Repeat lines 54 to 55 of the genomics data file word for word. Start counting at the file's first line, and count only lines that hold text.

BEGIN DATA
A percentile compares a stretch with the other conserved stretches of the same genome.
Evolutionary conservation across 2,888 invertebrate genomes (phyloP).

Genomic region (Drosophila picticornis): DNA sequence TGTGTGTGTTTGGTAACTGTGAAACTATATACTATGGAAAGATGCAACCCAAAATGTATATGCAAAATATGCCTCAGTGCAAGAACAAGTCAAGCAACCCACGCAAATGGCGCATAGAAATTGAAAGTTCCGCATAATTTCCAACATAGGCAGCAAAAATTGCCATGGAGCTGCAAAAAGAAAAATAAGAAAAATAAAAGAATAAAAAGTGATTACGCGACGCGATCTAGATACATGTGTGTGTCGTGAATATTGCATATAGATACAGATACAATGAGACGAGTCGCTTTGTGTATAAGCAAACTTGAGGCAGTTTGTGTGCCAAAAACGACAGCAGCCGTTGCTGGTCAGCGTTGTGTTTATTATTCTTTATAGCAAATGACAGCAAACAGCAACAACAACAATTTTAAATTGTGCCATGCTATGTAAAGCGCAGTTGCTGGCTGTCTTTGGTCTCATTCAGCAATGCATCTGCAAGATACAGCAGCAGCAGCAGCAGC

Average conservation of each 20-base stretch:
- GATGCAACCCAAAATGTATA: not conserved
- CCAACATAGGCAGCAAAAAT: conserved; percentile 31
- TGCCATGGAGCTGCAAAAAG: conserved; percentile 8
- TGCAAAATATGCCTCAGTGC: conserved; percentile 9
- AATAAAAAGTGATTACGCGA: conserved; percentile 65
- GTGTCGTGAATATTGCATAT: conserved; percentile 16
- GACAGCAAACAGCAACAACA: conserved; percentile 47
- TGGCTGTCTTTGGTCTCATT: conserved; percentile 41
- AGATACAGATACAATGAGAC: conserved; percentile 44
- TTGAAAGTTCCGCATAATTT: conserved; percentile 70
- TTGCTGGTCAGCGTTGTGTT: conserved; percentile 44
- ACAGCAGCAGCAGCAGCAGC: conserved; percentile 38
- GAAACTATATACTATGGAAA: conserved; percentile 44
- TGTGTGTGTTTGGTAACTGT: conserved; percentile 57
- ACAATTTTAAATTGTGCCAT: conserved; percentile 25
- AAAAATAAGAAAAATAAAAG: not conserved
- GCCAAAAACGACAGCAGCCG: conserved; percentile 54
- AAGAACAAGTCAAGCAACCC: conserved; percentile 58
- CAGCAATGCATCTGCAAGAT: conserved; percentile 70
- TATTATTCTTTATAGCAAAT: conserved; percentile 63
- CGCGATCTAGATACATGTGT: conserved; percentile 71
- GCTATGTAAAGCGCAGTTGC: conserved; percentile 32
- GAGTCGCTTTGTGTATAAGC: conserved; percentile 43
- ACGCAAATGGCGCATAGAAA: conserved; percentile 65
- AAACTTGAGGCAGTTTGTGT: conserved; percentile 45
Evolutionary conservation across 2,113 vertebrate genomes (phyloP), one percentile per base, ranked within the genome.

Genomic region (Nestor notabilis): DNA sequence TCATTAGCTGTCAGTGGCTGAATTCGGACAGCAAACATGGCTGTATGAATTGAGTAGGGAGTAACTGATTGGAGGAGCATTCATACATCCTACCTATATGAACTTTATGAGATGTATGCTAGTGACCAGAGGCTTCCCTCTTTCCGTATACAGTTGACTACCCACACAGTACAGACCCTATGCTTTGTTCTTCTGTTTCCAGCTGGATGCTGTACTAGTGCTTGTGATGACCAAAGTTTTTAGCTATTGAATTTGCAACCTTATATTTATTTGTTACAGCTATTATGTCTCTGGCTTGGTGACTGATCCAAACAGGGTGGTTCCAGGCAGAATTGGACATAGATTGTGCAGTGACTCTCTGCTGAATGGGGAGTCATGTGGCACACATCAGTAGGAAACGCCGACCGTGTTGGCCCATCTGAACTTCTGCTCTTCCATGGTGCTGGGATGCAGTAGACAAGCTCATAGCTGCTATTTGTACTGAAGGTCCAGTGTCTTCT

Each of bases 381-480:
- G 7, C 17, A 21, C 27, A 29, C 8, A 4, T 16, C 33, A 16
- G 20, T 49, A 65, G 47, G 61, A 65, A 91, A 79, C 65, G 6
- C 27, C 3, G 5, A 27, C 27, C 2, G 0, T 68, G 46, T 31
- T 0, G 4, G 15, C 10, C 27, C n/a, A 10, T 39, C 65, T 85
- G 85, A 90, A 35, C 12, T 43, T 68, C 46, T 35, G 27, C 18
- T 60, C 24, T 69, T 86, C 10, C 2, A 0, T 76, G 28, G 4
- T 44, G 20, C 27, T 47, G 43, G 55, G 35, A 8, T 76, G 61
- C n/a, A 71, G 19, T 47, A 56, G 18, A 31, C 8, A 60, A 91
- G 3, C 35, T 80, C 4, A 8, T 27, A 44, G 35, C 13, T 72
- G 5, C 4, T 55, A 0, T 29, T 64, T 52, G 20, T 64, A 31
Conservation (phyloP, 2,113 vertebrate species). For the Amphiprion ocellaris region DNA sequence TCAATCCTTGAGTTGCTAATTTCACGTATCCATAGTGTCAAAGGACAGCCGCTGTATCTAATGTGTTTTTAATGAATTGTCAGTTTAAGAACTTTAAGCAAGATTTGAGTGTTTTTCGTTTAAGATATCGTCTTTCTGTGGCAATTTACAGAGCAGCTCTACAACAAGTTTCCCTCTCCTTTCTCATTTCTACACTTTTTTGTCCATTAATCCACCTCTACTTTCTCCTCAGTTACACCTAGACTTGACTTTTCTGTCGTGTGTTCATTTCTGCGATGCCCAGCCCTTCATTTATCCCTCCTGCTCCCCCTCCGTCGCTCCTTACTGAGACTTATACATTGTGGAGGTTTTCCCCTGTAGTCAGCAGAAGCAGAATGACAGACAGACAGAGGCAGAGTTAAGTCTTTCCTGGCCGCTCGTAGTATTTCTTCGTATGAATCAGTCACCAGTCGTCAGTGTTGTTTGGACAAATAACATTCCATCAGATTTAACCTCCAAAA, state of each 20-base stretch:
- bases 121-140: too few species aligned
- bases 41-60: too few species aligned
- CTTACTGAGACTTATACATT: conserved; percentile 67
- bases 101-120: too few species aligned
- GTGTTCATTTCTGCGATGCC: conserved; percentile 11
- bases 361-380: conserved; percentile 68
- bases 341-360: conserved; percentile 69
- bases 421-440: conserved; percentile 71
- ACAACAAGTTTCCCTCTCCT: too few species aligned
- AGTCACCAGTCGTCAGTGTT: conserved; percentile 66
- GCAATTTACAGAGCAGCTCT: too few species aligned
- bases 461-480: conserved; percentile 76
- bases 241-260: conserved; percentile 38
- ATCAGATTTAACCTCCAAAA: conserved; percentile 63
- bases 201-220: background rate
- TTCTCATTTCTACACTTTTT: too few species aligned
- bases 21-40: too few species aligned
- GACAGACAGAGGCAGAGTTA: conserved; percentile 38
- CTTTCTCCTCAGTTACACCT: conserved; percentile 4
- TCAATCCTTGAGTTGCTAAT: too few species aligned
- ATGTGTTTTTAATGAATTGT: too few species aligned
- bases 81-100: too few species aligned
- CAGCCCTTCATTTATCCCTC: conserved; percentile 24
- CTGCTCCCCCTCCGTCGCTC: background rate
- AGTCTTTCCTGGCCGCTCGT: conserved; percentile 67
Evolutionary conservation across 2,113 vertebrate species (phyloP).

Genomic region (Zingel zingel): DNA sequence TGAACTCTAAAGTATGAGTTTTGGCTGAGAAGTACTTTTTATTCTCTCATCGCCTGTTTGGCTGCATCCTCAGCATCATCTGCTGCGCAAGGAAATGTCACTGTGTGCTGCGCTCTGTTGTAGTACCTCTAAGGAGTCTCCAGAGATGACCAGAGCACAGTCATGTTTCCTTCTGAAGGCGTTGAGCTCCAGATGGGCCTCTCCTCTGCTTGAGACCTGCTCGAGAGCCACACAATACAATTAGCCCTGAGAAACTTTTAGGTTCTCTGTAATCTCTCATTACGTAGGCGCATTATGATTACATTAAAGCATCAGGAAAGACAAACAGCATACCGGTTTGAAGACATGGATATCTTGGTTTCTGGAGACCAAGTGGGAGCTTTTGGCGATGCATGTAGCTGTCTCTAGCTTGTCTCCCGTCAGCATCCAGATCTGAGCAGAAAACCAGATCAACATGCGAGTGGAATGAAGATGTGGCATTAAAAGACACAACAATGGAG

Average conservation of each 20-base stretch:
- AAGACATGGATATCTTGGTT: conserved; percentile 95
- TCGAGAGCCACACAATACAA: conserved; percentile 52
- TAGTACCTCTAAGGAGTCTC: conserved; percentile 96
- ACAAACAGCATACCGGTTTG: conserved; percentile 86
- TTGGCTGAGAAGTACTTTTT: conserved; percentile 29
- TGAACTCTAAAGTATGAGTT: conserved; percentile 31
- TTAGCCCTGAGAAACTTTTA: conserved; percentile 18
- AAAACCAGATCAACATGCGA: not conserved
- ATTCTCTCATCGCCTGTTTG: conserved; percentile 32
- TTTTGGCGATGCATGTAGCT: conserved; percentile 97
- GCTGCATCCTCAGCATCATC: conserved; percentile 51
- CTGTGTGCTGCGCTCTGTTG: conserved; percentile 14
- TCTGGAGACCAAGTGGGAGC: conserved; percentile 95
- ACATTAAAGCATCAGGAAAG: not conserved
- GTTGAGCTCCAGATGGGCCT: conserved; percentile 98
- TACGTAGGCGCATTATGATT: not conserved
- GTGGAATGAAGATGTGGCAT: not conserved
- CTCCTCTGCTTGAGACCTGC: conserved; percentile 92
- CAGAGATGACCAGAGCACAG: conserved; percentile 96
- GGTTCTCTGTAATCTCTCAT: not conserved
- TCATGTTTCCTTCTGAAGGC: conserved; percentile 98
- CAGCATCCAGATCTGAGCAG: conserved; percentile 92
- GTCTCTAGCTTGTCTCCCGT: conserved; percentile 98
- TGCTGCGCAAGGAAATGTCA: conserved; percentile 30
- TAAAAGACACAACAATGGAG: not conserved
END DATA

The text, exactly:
- GCAATTTACAGAGCAGCTCT: too few species aligned
- bases 461-480: conserved; percentile 76